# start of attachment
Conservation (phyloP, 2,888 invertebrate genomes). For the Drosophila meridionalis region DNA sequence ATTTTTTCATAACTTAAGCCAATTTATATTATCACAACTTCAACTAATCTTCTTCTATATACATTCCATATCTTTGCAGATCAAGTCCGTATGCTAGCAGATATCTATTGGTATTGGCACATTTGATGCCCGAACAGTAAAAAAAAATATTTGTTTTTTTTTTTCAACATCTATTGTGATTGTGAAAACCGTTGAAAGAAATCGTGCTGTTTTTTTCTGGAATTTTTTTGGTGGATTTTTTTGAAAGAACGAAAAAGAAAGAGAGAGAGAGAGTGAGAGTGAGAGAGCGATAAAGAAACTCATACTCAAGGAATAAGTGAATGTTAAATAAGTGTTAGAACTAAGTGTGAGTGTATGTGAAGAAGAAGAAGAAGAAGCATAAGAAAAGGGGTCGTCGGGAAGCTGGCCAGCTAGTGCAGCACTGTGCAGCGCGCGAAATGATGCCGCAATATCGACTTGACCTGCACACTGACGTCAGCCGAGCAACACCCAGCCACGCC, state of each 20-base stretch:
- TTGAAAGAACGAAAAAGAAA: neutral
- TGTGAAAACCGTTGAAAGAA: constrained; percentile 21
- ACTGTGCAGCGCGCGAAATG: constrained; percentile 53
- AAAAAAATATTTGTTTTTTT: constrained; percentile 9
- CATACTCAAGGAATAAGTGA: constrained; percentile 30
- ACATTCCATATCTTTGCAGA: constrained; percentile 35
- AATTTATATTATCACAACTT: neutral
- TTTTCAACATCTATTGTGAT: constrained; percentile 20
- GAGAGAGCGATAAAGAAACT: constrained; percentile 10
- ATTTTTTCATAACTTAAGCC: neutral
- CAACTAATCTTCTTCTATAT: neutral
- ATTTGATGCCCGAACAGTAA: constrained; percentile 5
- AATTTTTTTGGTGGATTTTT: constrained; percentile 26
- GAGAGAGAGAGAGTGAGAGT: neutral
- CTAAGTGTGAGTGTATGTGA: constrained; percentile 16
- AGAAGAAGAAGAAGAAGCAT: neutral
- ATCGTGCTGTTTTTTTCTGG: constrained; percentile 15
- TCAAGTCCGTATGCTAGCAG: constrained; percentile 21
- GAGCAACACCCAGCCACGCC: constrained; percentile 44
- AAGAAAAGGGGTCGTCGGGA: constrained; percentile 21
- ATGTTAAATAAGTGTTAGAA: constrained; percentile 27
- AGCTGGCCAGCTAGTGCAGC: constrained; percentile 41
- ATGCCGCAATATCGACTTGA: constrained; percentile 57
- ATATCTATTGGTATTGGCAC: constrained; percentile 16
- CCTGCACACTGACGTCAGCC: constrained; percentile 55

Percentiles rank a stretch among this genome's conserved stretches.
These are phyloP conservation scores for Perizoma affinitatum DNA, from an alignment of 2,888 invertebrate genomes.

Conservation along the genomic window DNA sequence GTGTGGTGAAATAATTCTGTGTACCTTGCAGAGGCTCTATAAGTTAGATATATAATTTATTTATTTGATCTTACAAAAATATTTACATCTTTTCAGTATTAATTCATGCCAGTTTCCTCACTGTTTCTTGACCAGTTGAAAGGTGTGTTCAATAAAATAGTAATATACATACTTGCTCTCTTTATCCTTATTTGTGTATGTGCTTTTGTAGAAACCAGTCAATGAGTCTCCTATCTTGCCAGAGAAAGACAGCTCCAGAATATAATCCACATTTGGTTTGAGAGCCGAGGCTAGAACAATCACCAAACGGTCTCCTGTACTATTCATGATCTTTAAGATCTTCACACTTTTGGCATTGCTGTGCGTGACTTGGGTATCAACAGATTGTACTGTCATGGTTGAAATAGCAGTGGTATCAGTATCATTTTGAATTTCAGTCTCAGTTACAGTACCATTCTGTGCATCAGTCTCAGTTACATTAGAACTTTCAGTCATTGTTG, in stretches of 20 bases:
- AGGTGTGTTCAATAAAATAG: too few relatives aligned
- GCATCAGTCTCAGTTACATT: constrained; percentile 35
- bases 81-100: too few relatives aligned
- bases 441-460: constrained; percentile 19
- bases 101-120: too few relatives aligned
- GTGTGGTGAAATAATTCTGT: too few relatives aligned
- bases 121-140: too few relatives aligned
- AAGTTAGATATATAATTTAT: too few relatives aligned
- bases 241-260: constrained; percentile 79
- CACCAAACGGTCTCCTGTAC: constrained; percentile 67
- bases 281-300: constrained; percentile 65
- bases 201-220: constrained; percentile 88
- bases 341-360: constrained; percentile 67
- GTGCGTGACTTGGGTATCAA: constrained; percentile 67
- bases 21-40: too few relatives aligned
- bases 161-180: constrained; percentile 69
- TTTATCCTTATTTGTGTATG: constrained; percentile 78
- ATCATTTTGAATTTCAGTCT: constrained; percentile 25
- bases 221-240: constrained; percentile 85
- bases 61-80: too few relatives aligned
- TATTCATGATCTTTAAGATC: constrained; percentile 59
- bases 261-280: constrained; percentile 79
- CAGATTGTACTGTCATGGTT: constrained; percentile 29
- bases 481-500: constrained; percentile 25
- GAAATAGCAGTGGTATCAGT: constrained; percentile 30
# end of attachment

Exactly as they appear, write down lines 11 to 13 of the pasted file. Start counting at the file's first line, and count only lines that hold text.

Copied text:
- ATTTTTTCATAACTTAAGCC: neutral
- CAACTAATCTTCTTCTATAT: neutral
- ATTTGATGCCCGAACAGTAA: constrained; percentile 5